The University’s next president, M. Elizabeth Magill, has the resume necessary to become the next great leader of Penn. Set to assume current Penn president Amy Gutmann’s role this July, Magill will take the reins of a university that has seen a rapid expansion in endowment, groundbreaking research, an increase in socioeconomic diversity among its student body, and the construction of numerous prominent campus facilities. But Penn has also seen tensions between Greek life and students of color, recent changes in University leadership, and pushback from Philadelphia officials and community members — all while navigating a ruthless pandemic.
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At Penn, 2022 will bring more than just the start of a new calendar year. It will mean the departure of longtime University President Amy Gutmann, who was nominated as the next United States ambassador to Germany. Gutmann's successor will have big shoes to fill. The search for her successor is already underway, with students, faculty, and trustees having various degrees of input and influence.
Recently, the Food and Drug Administration announced an expansion in eligibility for COVID-19 booster shots to all Americans age 18 and older. Penn students may soon have easy access to such vaccines; earlier this week, Penn's Chief Wellness Officer, Benoit Dubé, told The Daily Pennsylvanian that Penn plans on offering COVID-19 booster shots in the coming weeks.
In a recent Daily Pennsylvanian article, students reported month-long waits to meet with a Counseling and Psychological Services counselor. Especially for people calling CAPS for the first time, this long wait time is what one student called the “most discouraging thing in the world.” Chief Wellness Officer Benoit Dubé suggested that students take greater advantage of CAPS walk-in services (like walk-in hours and Let’s Talk), but many students aren’t aware of these services. Walk-in hours (and most other CAPS services) are distant from the heart of campus, as CAPS' office is on Market Street. Let’s Talk brings counselors to common student gathering places, but the hours and locations change depending on the day of the week, making it difficult for students to know where and when they can get immediate help.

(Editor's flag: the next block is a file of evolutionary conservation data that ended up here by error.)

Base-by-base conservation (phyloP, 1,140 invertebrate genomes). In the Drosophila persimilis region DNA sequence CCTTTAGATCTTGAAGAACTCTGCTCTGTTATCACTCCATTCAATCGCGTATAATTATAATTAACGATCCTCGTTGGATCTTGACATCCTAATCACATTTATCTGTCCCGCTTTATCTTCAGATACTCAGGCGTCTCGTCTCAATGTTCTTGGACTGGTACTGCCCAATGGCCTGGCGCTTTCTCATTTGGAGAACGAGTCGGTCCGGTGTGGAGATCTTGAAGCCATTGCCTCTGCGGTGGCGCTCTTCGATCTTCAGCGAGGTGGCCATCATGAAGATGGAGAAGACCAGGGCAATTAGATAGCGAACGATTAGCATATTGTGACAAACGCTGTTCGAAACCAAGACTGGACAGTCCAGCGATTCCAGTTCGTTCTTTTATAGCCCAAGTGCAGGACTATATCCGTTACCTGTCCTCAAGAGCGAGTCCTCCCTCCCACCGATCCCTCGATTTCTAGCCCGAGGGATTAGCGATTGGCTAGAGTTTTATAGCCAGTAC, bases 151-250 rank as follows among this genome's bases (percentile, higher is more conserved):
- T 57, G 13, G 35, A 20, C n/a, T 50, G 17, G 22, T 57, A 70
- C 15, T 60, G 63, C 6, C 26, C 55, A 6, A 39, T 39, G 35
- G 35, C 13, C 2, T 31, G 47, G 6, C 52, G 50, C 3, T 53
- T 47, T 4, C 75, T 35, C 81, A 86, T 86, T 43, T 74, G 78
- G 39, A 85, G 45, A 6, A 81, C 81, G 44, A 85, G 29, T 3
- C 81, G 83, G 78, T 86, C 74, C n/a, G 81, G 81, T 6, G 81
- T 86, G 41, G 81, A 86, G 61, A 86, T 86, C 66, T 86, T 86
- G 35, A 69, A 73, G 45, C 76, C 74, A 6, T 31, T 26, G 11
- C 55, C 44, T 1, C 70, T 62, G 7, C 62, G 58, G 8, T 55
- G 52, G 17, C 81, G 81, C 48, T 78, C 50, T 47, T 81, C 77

This time of year, Penn students are selecting classes for the spring semester. During their selection process, students may consider a plethora of factors, including the timing of course meetings, difficulty and instructor ratings given on the Penn Course Review website, and courses required to complete major or school requirements.
Last week, sprinklers in Lauder College House went off, leading to a full building evacuation and the displacement of 12 students. Only 11 days prior, a similar sprinkler-induced evacuation displaced 23 students from Harnwell College House, forcing them to wait outside for hours in the middle of the night and damaging personal belongings. These leaks and evacuations come during Penn’s first year of requiring all sophomores to live in on-campus housing — a policy that continues to face criticism for the cost it imposes on students.
Next Tuesday, voters in Philadelphia and across the state will head to the polls to cast their votes in the 2021 elections. A variety of positions are up for re-election: district attorney and city controller for Philadelphia alone.
Historically, Penn students have looked to breaks as times of relaxation. This year, however, not all students have been able to truly enjoy their time off. This past fall break, numerous students reported that assignments, exams, and papers with due dates just after the break have prevented them from properly taking advantage of their class-free schedule, instead being bogged down in academics.
There are a handful of traditions that are synonymous with Penn: throwing toast at football games, Spring Fling, and perhaps most notably, Hey Day, where soon-to-be seniors march down Locust Walk with canes and are officially declared seniors by the University president. The celebration, which normally takes place during April of one’s junior year, was postponed to the following fall for the Class of 2022, and it will be held on Oct. 13.